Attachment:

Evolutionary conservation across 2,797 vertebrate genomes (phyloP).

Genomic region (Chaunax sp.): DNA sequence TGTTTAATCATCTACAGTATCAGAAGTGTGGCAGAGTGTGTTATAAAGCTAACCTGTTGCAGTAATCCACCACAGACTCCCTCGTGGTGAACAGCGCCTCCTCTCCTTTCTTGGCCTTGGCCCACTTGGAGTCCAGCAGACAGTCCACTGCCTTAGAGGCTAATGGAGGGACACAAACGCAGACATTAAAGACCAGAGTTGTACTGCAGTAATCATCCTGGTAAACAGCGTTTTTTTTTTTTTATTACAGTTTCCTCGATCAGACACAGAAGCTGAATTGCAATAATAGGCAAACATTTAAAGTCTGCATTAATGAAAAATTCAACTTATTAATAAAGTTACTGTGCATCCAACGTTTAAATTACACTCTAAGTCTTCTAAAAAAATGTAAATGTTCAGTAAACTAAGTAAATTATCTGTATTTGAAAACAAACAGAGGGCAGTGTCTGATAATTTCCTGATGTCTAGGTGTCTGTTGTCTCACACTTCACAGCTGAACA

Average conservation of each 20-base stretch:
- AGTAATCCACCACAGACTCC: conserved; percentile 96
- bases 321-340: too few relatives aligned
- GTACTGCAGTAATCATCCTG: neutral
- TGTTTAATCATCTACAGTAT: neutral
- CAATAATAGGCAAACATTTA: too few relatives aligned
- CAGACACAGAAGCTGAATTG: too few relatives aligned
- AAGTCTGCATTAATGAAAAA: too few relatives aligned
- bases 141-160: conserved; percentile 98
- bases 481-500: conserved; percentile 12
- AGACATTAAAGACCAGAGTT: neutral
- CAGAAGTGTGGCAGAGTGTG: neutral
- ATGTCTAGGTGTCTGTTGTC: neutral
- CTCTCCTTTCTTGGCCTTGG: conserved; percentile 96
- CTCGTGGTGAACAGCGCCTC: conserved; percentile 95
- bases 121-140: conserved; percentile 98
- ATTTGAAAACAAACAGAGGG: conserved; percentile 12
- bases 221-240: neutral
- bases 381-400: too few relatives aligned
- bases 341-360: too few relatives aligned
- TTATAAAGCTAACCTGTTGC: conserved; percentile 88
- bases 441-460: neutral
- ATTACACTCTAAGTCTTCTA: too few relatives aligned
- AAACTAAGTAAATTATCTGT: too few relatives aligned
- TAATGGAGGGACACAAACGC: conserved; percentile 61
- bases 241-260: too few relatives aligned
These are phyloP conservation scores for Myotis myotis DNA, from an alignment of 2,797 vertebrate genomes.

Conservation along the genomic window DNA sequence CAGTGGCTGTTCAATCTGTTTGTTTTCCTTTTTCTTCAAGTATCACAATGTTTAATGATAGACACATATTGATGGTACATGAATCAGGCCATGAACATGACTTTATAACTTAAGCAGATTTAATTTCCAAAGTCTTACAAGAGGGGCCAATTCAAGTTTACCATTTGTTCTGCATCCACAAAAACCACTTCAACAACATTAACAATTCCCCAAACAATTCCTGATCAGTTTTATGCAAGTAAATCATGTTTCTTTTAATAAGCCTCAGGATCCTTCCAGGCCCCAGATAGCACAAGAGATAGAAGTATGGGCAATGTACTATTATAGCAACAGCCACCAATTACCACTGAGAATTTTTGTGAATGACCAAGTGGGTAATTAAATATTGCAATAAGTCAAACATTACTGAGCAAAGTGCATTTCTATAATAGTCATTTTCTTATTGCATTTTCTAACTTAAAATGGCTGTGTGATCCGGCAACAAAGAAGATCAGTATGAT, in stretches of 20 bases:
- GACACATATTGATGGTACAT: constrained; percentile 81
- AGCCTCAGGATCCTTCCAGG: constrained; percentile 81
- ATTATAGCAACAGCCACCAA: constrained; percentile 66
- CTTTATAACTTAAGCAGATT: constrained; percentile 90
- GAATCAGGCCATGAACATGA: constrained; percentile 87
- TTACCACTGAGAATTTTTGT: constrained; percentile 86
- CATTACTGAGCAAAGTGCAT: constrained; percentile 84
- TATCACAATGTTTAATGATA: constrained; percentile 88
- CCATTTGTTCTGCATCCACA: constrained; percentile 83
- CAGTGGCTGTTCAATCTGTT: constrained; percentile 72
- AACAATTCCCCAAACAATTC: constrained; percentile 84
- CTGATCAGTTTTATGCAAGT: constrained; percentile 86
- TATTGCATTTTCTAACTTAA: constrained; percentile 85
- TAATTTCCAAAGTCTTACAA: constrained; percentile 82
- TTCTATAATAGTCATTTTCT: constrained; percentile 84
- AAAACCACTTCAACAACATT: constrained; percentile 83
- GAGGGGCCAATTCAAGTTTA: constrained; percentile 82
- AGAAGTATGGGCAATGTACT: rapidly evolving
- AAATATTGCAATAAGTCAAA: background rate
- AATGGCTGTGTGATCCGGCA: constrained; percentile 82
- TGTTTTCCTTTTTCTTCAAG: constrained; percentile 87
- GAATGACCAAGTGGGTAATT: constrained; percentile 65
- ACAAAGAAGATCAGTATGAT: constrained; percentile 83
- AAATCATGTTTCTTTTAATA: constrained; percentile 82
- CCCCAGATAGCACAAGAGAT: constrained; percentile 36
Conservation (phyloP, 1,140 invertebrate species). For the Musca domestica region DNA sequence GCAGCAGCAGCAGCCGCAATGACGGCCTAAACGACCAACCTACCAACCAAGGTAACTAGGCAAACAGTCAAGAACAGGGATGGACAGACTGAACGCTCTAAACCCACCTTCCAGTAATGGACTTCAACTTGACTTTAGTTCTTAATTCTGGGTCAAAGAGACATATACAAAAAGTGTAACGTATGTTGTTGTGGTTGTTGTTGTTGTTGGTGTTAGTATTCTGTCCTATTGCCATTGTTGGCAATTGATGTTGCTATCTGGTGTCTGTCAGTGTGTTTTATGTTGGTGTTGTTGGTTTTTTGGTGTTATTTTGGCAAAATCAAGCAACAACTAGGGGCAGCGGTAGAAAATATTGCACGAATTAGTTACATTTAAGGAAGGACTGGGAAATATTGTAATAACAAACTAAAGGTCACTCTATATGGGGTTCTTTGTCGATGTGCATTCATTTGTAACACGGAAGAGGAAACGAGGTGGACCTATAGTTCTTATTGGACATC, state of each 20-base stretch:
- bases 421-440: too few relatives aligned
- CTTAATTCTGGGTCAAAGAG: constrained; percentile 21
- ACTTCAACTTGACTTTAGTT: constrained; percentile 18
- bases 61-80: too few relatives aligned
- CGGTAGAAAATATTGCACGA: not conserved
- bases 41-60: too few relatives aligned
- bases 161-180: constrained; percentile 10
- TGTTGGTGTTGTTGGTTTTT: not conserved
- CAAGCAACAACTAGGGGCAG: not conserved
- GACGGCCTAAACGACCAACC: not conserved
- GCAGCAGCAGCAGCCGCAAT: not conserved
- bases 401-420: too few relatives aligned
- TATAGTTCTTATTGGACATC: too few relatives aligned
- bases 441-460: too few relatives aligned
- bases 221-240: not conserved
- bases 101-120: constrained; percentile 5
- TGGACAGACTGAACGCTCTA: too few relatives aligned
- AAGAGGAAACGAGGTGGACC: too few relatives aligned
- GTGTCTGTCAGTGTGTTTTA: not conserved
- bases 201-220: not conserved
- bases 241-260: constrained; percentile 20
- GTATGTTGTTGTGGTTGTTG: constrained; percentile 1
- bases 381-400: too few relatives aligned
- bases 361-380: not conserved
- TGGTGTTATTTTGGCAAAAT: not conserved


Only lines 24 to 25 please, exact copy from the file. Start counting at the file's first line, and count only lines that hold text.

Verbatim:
- bases 441-460: neutral
- ATTACACTCTAAGTCTTCTA: too few relatives aligned